As respondents correctly point out, the initial inquiry must be directed to a fundamental principle of contract law, namely, has there been (a) an offer? (b) accepted unconditionally on its terms? Unless there has been an offer and acceptance such as to give rise to a valid contract, the question of whether the statute of frauds bars recovery is premature and immaterial.

[1] With this thought in mind, we turn to the conclusions of law, the findings of fact, and the evidence on which they were based. When the evidence, consisting chiefly of the letters and telephone calls between the parties, is considered, it is clear that there never was an unconditional acceptance on its terms of any offer made by the respondents.

The findings of the trial court recite the correspondence and telephone calls between the parties. Conclusion of law No. 1, based on those findings, is to the effect that no contract had ever been entered into between the parties. The findings on which the conclusion of law is based are not challenged by the appellant. Indeed, appellant assigns error to and challenges only one finding, to which we will refer below, and concedes that his appeal must stand or fall on this single assignment of error.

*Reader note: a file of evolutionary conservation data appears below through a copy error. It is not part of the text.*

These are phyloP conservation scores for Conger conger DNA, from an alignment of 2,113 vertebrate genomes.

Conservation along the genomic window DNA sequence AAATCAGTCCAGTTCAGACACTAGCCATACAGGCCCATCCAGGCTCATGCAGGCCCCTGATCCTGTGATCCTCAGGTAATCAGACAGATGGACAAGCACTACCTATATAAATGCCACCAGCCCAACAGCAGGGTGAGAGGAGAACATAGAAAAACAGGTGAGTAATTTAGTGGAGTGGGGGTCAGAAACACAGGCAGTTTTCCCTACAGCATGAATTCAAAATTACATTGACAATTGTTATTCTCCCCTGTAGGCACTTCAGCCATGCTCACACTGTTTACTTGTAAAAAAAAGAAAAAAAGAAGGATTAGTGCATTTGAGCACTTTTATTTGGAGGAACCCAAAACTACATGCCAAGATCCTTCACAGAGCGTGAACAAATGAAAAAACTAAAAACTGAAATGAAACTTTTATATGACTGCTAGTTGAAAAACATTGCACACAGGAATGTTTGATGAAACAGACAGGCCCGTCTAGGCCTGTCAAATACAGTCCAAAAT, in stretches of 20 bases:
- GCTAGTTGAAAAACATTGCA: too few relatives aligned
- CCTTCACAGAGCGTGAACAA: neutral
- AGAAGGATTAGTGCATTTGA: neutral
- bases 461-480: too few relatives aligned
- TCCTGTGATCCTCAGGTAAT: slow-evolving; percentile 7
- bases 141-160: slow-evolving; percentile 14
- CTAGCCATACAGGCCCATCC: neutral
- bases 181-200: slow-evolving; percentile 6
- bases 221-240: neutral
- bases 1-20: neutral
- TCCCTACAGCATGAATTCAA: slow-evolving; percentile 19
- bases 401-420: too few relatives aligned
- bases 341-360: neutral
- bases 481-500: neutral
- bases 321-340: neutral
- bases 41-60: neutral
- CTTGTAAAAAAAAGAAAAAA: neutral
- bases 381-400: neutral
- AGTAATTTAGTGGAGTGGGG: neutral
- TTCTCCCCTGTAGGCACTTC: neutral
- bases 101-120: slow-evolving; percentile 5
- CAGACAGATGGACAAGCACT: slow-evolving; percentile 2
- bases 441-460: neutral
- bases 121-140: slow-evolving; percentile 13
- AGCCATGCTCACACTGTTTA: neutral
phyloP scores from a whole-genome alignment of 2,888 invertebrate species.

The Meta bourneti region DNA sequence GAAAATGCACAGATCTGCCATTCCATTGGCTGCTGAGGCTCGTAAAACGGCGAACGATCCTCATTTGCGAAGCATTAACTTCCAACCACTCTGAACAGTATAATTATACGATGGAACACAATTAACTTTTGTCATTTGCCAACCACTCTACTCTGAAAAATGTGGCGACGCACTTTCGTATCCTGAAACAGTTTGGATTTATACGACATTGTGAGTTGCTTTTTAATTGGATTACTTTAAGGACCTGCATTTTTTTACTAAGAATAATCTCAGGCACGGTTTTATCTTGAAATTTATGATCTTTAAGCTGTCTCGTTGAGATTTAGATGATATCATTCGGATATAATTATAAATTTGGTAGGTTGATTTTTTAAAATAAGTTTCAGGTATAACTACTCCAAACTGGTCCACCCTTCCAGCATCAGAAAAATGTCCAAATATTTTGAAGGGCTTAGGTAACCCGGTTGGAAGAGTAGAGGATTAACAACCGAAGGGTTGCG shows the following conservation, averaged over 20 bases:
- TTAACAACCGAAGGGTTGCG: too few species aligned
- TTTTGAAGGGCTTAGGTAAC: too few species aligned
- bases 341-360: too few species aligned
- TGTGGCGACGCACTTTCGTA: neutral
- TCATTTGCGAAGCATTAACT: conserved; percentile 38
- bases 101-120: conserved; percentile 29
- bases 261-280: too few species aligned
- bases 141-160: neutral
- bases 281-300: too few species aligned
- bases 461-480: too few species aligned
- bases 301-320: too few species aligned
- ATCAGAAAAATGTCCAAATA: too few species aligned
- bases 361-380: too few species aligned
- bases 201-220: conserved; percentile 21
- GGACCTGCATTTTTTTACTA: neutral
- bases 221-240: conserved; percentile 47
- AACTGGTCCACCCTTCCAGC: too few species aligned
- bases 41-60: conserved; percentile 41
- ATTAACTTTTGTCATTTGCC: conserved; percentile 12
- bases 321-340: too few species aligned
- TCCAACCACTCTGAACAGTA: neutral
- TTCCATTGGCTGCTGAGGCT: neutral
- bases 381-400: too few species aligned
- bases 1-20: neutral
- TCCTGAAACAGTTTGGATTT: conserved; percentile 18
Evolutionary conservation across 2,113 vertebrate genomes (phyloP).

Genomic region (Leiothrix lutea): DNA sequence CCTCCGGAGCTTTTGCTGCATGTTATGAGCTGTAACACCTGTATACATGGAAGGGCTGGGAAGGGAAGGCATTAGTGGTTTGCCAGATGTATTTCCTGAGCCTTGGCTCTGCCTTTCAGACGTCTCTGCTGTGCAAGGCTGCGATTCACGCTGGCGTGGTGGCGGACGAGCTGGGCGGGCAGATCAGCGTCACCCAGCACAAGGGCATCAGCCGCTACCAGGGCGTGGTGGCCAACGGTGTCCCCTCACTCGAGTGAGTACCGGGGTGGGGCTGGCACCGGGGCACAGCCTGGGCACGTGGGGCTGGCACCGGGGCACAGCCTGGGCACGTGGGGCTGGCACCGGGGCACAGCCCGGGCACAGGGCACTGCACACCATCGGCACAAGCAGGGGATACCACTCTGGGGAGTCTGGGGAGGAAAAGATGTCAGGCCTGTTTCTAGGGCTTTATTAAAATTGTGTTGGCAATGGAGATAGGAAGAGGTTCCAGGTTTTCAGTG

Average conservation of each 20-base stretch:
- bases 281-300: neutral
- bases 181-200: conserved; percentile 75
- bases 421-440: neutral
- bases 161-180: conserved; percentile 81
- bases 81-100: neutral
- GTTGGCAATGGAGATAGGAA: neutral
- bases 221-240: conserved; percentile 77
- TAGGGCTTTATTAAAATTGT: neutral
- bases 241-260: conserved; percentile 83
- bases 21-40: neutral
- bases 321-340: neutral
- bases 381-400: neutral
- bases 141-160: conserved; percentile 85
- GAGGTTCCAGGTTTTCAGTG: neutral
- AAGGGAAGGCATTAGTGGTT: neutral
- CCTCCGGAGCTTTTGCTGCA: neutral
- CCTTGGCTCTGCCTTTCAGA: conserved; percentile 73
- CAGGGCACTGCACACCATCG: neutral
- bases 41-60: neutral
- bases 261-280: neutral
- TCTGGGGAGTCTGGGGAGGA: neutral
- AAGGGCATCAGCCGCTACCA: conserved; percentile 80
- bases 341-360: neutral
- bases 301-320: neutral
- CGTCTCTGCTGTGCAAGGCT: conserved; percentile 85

Since no error is assigned to the findings of fact on which the relevant conclusion of law (that no contract was consummated between the parties) is predicated, and since the conclusion of law is consistent with and supported by the trial court's findings, we are compelled to affirm the decision of the trial court.

As pointed out heretofore, appellant assigns error to only one fact finding (No. VI). This finding relates solely to the question of whether the statute of frauds is applicable. Appellant contends that fact finding No. VI is objectionable, and that the acts of the appellant, recounted in the fact finding, constitute the giving of something in earnest to bind the contract, or, alternatively, constitute part performance *214 sufficient to take the case out of the statute of frauds. As we have already indicated, it is unnecessary to discuss at length the arguments based on this assignment of error. This is for the reason that the trial court's conclusion that no oral or other contract was ever entered into initially is convincing and is acceptable to us, making it unnecessary for us to pass upon the question of the applicability of the statute of frauds.

The judgment of the trial court is affirmed in all respects.



[1] Reported in 260 P. (2d) 893.